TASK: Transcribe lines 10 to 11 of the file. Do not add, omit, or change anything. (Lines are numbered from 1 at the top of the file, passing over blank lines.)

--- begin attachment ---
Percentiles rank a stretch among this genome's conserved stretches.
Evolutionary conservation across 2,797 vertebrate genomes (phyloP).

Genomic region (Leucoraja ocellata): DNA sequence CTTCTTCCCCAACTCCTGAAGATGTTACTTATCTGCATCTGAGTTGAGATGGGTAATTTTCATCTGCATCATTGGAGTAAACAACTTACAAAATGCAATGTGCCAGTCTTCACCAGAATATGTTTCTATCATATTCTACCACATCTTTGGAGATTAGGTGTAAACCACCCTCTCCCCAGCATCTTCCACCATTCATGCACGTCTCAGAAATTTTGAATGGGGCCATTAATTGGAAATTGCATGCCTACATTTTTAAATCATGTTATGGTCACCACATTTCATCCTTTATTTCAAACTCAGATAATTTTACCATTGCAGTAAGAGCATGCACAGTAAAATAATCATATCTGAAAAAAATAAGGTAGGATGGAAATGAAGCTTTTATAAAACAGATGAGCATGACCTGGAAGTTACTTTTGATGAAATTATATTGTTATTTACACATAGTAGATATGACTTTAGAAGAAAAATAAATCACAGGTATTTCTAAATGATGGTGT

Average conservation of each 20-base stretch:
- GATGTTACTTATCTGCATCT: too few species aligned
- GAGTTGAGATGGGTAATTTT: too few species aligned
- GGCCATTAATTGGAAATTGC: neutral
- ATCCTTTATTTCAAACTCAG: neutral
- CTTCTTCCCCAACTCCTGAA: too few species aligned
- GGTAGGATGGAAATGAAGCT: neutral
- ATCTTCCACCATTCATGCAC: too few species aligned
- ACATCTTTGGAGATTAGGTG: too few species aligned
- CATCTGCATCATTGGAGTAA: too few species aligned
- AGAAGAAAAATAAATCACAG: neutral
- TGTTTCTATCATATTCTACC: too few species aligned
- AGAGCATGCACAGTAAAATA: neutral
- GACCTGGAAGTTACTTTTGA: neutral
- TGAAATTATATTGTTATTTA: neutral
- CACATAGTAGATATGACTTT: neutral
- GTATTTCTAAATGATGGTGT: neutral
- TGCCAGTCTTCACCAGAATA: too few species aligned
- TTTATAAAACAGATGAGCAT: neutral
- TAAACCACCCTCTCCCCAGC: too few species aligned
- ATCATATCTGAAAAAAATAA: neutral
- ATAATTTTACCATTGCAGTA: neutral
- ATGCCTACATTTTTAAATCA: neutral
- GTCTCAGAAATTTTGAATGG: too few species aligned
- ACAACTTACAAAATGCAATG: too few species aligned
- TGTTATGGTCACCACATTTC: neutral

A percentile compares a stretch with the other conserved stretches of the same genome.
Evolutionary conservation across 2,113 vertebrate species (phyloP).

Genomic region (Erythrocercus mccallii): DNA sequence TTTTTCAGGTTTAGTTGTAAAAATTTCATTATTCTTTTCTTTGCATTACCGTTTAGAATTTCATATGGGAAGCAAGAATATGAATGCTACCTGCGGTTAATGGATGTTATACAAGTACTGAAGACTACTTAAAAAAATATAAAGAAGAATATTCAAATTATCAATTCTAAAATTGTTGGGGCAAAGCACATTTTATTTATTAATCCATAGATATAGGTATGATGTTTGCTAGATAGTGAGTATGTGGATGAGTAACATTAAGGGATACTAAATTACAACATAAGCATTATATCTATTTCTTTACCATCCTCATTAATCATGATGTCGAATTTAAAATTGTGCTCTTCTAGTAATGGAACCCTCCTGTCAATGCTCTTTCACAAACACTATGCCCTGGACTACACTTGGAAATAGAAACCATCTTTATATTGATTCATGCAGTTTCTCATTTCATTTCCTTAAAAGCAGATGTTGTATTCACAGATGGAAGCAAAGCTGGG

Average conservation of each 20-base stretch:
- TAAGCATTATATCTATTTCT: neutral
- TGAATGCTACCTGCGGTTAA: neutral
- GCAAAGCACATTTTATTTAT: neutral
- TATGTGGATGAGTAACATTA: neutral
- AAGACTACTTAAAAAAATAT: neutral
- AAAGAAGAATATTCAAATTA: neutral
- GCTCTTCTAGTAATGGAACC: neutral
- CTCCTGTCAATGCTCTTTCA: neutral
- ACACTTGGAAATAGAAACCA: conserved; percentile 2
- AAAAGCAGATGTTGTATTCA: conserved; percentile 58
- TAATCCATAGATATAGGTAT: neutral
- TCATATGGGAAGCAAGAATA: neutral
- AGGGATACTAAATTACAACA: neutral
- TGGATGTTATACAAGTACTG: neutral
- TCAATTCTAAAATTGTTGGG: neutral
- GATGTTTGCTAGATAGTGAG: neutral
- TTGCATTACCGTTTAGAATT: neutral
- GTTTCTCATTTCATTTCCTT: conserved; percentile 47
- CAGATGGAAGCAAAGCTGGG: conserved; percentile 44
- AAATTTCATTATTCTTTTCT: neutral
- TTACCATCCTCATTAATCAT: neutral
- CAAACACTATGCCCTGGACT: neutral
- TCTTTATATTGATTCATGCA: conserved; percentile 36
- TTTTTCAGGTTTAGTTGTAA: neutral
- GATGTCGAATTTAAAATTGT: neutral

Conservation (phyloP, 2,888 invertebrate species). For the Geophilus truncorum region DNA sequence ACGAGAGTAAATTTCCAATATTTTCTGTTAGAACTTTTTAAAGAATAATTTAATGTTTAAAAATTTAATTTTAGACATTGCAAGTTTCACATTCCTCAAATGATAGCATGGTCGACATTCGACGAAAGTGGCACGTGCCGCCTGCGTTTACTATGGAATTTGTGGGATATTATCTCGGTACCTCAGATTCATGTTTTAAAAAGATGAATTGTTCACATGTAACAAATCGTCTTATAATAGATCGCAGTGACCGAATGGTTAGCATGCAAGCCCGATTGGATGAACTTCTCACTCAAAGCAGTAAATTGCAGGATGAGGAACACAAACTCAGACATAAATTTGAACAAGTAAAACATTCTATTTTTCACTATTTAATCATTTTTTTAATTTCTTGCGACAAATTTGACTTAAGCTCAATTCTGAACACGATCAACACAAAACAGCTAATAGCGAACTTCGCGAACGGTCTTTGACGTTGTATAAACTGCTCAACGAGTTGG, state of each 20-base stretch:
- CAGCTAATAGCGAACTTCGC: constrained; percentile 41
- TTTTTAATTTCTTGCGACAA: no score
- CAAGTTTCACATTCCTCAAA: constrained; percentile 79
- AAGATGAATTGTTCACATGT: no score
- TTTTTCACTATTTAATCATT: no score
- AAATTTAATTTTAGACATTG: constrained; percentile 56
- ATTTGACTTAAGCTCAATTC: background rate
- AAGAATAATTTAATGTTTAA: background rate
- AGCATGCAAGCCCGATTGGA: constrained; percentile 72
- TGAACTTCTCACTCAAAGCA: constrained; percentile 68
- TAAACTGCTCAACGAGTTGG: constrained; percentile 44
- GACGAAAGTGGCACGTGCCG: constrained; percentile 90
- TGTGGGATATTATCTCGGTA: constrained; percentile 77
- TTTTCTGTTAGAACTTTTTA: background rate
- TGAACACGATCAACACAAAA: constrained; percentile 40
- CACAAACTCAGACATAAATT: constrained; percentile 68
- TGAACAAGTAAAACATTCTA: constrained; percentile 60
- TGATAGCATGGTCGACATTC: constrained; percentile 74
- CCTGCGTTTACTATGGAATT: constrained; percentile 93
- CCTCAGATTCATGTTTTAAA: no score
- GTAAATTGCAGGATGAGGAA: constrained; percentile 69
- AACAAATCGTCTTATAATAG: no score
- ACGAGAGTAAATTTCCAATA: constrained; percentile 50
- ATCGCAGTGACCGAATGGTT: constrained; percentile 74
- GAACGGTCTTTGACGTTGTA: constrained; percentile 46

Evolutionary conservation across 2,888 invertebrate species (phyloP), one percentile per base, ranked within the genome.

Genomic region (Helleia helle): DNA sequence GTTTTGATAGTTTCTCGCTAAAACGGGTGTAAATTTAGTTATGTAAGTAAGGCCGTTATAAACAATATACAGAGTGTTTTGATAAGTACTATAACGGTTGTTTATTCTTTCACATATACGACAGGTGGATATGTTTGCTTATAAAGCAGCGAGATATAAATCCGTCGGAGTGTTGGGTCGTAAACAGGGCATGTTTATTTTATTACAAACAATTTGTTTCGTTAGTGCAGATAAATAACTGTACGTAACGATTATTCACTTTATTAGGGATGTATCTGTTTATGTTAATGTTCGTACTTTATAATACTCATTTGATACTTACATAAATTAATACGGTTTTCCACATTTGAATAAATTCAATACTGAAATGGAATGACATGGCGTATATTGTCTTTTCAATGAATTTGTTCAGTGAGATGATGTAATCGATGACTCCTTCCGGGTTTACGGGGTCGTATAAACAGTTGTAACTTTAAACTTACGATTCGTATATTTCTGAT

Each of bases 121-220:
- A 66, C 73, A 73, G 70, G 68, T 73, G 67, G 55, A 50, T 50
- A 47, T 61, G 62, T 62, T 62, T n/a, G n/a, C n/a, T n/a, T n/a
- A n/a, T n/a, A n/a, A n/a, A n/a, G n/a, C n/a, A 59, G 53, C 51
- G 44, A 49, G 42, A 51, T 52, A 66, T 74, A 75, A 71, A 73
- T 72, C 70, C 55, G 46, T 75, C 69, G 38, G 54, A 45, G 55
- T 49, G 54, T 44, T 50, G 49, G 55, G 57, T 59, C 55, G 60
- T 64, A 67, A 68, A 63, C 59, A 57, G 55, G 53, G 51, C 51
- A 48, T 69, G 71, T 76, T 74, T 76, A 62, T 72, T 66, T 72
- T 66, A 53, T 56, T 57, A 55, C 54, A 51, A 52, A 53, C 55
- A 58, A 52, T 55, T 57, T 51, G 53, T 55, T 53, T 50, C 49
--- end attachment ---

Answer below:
- GGTAGGATGGAAATGAAGCT: neutral
- ATCTTCCACCATTCATGCAC: too few species aligned